Animating employees with art
Cornelia Dietschi has been Head of the Art Service and Art Collection at Roche for the past ten years. Her work is as full of challenges, changes and surprises as ever.
The Basel-based Roche Art Service enables employees to select works of art from the Roche Art Collection and to have these installed at their place of work. Cornelia Dietschi and her team of two—Stefanie Probst and Philipp Mohler—are constantly adapting the service in line with changing demands. “The work environment is very different from what it was a decade ago,” she explains. “There is greater variety these days, with everything from single offices to open spaces and sometimes even whole floors in which to display works of art.” This constant state of flux is what Cornelia finds so exciting about her work. “Being able to respond to new buildings and new premises with art calls for a good deal of flexibility,” she says. “But animating a room with art, and even more so a whole foyer, is very motivating.”
The Roche Art Collection has grown steadily over the years. Today, it comprises some 6000 works, 5600 of which are in circulation. Panel paintings and other wall-mounted works account for the largest part of the collection. And this is where the demand is, too. Works on paper such as prints, watercolors and drawings are the ones considered most desirable by staff.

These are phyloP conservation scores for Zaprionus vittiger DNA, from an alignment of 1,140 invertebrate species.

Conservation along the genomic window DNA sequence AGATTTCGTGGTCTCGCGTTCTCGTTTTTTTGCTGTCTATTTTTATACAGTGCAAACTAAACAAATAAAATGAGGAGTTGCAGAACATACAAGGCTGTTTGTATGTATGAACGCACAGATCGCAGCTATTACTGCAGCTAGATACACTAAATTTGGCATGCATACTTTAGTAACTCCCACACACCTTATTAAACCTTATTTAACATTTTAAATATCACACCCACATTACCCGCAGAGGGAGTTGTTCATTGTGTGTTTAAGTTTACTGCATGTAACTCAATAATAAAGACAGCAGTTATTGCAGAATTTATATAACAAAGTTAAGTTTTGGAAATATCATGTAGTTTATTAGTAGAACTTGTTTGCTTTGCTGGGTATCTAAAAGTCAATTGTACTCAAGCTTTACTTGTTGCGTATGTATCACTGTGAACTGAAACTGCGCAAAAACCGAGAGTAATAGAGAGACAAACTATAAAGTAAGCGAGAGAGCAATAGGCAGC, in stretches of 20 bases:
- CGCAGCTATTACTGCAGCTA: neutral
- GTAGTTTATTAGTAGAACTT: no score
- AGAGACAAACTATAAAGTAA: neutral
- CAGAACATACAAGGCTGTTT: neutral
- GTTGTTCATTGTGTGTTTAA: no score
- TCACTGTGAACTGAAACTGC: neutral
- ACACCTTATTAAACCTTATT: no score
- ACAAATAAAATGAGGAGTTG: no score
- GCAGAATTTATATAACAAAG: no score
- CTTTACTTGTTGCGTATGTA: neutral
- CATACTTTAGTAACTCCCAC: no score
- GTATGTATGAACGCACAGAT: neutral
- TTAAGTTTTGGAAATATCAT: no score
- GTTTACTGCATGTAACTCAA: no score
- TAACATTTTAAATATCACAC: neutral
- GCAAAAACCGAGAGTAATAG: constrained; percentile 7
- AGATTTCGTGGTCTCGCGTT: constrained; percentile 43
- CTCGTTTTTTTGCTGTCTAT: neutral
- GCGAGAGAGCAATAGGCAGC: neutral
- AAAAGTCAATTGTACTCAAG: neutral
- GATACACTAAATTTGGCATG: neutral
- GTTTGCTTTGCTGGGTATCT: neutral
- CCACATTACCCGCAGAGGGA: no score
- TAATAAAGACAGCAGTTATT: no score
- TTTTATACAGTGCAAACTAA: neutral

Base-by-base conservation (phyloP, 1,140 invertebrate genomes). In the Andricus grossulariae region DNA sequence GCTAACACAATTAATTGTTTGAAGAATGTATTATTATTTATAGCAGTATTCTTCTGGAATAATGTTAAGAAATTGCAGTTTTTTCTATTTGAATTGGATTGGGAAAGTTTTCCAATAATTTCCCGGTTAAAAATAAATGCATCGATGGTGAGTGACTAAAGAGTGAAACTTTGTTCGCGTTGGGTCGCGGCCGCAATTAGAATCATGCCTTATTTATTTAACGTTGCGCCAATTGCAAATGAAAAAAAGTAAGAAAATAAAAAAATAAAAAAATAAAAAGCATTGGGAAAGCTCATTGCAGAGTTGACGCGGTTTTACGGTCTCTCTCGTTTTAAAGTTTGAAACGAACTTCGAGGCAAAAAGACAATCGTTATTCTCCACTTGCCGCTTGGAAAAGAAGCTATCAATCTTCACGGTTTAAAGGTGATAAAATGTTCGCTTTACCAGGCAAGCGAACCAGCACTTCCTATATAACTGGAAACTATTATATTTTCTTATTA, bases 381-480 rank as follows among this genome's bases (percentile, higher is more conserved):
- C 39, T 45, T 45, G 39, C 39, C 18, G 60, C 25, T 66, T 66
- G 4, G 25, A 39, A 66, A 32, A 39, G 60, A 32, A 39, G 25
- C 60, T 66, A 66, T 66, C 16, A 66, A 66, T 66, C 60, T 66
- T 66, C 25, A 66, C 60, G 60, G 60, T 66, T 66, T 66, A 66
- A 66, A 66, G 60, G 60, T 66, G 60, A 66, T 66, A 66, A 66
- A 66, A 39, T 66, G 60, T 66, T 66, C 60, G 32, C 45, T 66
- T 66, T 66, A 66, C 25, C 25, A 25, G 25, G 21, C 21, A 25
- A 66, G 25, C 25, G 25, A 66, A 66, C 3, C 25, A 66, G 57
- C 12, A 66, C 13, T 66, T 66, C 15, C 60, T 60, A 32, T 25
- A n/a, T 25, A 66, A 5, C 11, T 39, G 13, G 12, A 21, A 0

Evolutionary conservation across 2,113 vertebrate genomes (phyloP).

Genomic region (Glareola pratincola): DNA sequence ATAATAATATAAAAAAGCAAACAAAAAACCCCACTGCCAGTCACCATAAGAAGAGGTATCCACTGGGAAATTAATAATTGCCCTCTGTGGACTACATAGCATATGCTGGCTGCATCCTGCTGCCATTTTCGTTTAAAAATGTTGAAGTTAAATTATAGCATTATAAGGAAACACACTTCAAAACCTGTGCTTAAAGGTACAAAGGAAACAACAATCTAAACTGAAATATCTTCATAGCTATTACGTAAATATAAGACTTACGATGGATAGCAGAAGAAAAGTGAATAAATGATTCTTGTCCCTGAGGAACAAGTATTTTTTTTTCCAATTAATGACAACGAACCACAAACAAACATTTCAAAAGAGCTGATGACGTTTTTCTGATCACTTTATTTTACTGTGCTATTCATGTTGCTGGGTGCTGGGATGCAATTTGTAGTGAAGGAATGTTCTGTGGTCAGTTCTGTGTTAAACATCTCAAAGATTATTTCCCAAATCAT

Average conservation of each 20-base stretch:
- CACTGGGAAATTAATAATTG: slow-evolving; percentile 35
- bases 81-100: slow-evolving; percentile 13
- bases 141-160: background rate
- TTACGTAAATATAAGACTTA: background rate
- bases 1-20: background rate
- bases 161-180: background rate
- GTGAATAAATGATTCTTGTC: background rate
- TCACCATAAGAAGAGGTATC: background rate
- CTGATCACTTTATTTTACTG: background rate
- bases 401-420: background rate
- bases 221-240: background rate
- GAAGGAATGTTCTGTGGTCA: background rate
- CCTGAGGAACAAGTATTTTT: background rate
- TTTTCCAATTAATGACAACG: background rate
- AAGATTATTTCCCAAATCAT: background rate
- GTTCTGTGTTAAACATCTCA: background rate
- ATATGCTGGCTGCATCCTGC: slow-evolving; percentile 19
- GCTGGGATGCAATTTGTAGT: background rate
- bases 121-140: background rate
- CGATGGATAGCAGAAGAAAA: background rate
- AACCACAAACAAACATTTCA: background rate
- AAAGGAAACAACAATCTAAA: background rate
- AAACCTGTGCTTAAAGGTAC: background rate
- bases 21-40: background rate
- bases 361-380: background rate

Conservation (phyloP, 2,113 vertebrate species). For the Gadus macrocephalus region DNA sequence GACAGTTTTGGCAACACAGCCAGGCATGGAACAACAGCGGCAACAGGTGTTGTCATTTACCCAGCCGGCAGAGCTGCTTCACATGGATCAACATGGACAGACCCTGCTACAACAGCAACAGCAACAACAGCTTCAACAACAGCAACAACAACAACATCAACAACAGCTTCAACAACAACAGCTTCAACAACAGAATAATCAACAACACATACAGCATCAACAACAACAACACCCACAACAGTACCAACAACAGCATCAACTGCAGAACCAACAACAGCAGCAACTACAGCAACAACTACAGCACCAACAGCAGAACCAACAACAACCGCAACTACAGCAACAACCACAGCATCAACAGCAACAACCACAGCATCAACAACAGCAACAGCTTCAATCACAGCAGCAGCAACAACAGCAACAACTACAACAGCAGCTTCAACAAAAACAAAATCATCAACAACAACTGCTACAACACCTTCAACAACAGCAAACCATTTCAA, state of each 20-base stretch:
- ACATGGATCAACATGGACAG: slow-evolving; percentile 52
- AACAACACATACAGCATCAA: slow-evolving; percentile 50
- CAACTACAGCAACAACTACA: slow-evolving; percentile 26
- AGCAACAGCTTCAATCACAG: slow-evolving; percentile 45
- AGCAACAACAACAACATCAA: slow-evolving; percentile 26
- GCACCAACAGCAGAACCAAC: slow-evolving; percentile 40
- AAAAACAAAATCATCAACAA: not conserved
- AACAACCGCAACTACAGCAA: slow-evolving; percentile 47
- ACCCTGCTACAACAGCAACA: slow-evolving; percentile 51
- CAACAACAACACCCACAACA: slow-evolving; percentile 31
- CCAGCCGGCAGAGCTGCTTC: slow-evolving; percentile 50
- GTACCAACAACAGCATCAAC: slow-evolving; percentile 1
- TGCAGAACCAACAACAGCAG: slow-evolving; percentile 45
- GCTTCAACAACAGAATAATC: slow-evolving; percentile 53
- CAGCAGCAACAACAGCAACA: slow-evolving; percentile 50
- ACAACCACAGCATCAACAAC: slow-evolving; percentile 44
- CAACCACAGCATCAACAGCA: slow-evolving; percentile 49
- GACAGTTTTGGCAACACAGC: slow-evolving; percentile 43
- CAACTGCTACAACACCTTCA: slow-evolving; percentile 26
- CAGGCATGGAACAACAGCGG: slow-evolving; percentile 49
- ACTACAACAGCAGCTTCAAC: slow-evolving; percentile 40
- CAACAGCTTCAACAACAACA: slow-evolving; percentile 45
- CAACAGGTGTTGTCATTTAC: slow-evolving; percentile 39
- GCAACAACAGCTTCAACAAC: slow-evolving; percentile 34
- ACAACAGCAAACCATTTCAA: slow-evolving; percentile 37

Recent years have seen another development, however: “Just a few years ago, works of art from our collection were requested primarily for decorative purposes,” says Dietschi. “The focus has shifted to more personal expression, and individual works are now in greater demand.” Photographs and three-dimensional works are also gaining ground.
Employees are allowed to select their own works as a rule, and this sometimes leads to combinations that neither Dietschi nor her team would have thought of: “As non-art historians, many employees have a fresh perspective and ideas that I might find surprising at first, but that work wonderfully well,” she says, adding that she only occasionally advises against a particular juxtaposition.
One of Dietschi’s own favorites is a monumental photograph by A.C. Kupper. “It shows a painter’s brush belonging to a friend of the artist, but it might almost be read as symbolizing the work we do at Roche,” she explains, “which is to make the workplace attractive and stimulating in a variety of ways, using art as our medium.”